The term ‘gaming Digg’ comes from the idea that the system is a flawed system that is easily exploited for the benefit of those who know how. It’s Survivor. Outplay. Outwit. Outlast. The drug trade on the street is called ‘the game’. The political process is called ‘the game’. The problem is, when real money changes hands, the game is no longer The Game.
This week I have been hard on Digg – and I think they deserve it. To steal a line from the Democratic portion of the political spectrum in the United States, the benefits go to the top 1% and all the rest of us are left holding the bag. I have pointed out others, such as Jason Calacanis who have taken the Digg leadership to task, pleading that the accountability on Burys be implemented.
Yesterday, the big news in the tech world was a reporter from Wired Magazine buying Diggs in order to do research on a story about how Digg operates. Sadly, more attention was given to Wired Magazine owning Digg-competitor Reddit than to the “Game” itself. That’s sad because the point of the story gets lost on the masses. Why should Reddit/Wired play fair when Digg doesn’t? Why should the double standard be applied and when will Digg be held accountable for the actions of its users?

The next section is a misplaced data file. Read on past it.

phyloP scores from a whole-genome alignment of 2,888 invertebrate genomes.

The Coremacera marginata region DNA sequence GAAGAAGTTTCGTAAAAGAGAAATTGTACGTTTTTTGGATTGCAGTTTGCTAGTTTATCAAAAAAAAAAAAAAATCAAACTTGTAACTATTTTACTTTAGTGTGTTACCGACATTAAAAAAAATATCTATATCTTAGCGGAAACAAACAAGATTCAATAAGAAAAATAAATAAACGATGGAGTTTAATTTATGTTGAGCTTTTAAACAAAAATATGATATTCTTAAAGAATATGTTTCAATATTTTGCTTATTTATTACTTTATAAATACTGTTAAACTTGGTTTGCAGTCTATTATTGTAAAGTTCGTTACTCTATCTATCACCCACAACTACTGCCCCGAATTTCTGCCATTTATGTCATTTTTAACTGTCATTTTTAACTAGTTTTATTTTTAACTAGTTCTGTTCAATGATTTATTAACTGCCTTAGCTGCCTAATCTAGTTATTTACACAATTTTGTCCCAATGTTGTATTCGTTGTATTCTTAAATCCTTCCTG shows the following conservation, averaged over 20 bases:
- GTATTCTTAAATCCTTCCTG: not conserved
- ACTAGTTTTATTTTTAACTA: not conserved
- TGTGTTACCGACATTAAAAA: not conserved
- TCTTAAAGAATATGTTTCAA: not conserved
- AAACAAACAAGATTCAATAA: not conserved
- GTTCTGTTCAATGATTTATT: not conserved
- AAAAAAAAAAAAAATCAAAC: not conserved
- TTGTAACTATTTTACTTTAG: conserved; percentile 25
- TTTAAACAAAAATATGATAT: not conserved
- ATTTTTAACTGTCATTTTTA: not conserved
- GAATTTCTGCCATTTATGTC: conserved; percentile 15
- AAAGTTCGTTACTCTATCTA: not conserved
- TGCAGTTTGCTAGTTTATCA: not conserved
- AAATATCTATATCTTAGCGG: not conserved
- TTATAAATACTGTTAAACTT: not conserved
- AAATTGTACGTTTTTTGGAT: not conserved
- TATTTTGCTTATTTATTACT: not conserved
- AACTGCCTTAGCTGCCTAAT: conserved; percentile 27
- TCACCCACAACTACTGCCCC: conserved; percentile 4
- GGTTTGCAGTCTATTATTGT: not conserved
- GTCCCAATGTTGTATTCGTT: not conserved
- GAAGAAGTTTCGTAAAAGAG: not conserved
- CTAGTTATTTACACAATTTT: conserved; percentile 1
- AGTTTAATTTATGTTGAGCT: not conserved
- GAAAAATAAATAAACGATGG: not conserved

It may come as a surprise to you but “gaming Digg” is not a Game. It is corruption. It is corruption on the part of Digg for looking the other way while votes are literally bought, and it is corruption on the part of the companies that have been created to exploit the service’s lax rules. It is corruption and it’s you that suffers.
I wrap up Digg Week for now, but I continue to wage this battle. I refuse to Digg anyone’s stores. I refuse to Digg my own. And I commend Wired Magazine’s Analee Newitz for exposing the fraud at work and Jason Calacanis for being a permanent watchdog. People like this need to keep speaking up – and others as well – to see the tide sway in a different direction.